(The Spanish Riding School closes during July and the first half of August, and throughout the year on Mondays. Hours: 10-12 mornings. Entrance is at Gate 3 on the Josefsplatz. Tickets must be purchased at the door; and cannot be bought in advance.)
The Building The building housing the Riding School was commissioned by Karl VI, father of Maria Theresa (beginning of 18th century), and built by Johann-Fischer van Erlach, one of the greatest Austrian Baroque architects. On entering, you find yourself in a beautifully-proportioned, white hall with 46 columns and a royal box which has not changed since the time Maria Theresa designed her own festival of riding: the famous Damenkarussell (1749), in which the symbolic triumph of a woman over her enemies was enacted. (Maria Theresa came to the throne as a beautiful but inexperienced girl in her early twenties, and was immediately attacked by Frederick the great of Prussia. She charmed the Hungarian nobility, however, who swore to a man to die for her, and this enabled her to rescue nearly all of her empire intact.)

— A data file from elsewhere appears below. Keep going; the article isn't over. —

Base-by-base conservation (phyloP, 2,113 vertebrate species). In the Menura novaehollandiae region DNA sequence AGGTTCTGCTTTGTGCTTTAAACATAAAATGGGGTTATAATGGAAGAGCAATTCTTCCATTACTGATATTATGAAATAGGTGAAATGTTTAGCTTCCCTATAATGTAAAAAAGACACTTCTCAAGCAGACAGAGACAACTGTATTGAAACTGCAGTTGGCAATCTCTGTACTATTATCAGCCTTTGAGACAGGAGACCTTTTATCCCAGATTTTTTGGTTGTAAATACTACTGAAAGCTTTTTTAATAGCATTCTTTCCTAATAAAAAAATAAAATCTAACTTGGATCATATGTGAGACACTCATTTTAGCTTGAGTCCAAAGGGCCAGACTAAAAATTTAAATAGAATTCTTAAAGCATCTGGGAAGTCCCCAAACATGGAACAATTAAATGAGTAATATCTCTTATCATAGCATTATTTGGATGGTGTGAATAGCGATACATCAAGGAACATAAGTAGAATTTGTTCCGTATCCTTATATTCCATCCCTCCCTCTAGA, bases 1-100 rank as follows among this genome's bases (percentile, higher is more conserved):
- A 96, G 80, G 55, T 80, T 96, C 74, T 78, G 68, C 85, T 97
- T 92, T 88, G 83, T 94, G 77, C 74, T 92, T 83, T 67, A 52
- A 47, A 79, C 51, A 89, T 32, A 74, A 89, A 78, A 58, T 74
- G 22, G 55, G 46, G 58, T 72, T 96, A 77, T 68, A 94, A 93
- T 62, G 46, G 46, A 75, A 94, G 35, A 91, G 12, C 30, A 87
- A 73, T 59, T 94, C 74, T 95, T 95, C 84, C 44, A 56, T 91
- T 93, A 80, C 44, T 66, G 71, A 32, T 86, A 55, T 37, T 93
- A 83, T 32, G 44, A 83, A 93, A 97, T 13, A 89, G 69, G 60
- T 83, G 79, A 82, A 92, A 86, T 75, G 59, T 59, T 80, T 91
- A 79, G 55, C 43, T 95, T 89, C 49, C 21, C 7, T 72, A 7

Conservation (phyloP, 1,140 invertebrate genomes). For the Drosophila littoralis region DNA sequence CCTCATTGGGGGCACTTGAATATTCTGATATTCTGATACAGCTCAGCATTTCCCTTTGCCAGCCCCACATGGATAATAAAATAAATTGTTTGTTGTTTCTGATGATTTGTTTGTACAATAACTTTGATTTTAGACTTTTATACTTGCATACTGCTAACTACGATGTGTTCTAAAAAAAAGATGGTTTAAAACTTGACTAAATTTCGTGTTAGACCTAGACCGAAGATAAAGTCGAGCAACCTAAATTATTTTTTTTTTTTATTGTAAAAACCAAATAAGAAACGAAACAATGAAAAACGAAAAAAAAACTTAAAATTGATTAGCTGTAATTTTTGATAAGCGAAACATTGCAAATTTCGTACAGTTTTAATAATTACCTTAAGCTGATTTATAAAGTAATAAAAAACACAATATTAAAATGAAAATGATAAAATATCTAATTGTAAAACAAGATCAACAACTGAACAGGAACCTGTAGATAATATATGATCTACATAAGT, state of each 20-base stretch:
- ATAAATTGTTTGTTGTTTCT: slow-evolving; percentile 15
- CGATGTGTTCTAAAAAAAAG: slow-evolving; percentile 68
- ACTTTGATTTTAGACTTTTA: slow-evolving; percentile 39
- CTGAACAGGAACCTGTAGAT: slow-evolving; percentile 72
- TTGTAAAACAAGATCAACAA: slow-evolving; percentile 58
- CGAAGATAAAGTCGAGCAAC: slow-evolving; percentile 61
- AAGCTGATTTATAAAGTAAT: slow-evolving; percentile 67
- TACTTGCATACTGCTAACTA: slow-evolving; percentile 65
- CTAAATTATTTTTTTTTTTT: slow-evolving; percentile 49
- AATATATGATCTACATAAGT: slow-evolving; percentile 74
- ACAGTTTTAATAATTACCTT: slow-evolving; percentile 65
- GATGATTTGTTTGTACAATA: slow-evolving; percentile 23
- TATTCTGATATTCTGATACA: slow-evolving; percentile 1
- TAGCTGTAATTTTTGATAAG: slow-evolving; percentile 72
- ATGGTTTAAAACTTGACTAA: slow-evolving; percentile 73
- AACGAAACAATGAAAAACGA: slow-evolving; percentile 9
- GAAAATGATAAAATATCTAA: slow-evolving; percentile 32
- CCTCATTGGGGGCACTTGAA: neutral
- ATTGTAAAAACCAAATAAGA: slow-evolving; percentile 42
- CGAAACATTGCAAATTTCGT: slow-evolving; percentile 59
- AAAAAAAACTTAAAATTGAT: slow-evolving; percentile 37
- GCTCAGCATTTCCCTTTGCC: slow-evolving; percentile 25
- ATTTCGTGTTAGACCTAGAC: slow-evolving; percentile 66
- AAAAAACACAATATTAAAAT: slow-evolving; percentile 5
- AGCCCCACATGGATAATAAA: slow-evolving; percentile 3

Traditions There is a strong sense of tradition in the Riding School. When riders come in, they salute the portrait of Emperor Karl VI, who is still present in spirit. Riders wear the same costume they wore in his day: coffee-brown jacket, white trousers, black boots and hats. The movements which the horses execute are almost without exception the ones that Karl VI grew up with in Spain.
Spanish Connection The Austrian Habsburgs are of the same family as the Spanish Habsburgs, and there are deep links in Austrian culture and history with Spain. E.g.: the Prater Amusement Park is named after the Spanish word Prado (meadow). Austrians call a railway platform a Perron, not a "Bahnsteig" as in Germany. In literature, the influence of Calderon on Grillparzer and Hofmannsthal is unmistakable.
The Horses The horses are the famous Lipizzaner, named after Lipizza, a town now in Yugoslavia, where they used to be bred. This part of Yugoslavia used to be part of the Austro-Hungarian Empire, and the Lipizzaner horses had to be smuggled into what was left of Austria after WW I in order to avoid losing them for good. They are born black or dark brown, and turn white when they're between four and ten years old. They are descended from an old Iberian race of horses which were already famous in Caesar's time. A modern writer who saw them (Wilhelm Hausenstein) said they don't need wings: they are Pegasus already.
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